Altar Call – Poetry by William Littlejohn-Oram

Eugene Delacroix – Interior of a Chapel

When two or more are gathered together
is etched into the stone archway
above the wooden doors of the chapel.

Candlewicks inside are curled,
cold and crumbling on the white marble
of the altar. The storm outside

still seeps through the roof
into the offering basin below.
No one replaced the basin

today and the water has run over the edge
of the sanctuary steps
and under the front pews of the chapel.

A man sitting two rows from the back
tries to recall a thing forgotten
while listening to the rain outside

beat against the stained glass
in the windows above the altarpiece.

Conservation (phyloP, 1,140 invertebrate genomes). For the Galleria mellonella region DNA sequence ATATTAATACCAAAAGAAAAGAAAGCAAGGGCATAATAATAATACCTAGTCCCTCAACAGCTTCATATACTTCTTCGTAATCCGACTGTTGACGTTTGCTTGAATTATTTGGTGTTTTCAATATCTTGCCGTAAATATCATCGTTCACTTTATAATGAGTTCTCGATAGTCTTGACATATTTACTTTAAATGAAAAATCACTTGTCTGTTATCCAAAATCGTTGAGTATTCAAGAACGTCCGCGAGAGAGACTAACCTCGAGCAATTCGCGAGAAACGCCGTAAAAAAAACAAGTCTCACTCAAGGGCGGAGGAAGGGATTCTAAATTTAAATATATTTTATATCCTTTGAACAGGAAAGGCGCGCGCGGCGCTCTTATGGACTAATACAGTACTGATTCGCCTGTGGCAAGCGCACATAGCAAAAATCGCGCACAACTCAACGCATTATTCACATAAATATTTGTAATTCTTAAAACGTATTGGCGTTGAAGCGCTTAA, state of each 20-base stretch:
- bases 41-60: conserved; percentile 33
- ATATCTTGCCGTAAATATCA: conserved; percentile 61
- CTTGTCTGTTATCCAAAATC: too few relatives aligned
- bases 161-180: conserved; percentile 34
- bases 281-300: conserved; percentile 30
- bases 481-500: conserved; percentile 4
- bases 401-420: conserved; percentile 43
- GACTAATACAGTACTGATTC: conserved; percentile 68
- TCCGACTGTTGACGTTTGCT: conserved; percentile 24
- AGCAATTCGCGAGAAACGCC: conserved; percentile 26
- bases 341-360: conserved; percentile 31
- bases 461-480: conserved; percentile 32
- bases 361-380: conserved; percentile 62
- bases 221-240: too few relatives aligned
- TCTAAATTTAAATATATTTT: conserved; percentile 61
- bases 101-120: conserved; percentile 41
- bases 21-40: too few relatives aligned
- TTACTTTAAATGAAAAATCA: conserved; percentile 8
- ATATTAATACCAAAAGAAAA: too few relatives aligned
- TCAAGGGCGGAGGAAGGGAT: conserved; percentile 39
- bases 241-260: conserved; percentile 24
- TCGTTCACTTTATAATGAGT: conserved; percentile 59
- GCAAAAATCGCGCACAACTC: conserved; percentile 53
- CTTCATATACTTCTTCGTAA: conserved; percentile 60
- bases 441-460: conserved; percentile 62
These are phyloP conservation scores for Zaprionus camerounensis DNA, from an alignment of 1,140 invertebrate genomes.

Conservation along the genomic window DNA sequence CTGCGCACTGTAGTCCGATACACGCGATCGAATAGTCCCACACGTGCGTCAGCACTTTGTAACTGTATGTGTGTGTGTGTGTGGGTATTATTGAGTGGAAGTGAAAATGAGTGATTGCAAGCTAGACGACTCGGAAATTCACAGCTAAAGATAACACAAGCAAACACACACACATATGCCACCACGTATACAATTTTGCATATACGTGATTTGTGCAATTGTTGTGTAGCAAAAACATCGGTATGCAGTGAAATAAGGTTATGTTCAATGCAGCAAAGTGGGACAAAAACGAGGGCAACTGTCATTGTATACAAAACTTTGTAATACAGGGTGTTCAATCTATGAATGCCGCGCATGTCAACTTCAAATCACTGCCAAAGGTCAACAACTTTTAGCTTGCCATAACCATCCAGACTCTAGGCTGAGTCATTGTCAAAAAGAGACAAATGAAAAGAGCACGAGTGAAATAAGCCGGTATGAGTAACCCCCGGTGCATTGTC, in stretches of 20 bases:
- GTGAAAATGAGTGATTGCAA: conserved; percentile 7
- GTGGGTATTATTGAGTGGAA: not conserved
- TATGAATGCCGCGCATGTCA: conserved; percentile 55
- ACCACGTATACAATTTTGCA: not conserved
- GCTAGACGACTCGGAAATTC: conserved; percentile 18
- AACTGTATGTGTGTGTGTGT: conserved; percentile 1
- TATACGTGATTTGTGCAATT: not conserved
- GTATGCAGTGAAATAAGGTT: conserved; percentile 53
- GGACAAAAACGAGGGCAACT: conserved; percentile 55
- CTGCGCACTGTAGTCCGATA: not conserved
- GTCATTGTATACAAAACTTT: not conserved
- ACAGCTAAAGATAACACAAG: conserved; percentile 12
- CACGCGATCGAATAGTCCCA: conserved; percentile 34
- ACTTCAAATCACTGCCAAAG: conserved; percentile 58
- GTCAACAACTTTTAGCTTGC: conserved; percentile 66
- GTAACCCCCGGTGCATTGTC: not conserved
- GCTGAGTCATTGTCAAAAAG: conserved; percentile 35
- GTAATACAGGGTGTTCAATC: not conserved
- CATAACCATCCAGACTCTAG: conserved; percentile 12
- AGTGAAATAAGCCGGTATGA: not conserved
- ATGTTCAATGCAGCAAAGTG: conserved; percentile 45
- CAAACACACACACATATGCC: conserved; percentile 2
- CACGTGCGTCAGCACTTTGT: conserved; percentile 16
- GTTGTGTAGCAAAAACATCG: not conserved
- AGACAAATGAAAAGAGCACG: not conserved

He forgets how he found himself

here, among the empty, splintered
pews. Perhaps it was to escape
the biting cold of the wind outside,

still whistling in the openings
of the chapel. Sirens ring out
from the city, working their way

between the heavy, lacquered doors,
over the pews and to the man’s ear,
twisting and curling in the space

until he recalls a name


About the Poet

William received a degree in Fiction from the University of Houston and is currently pursuing a Master’s degree in Poetry from Texas Tech University. He can currently be found in Lubbock, TX, wearing brightly colored shoes. His work is forthcoming in Inkwell Journal, Amethyst Review, and Ancient Paths.

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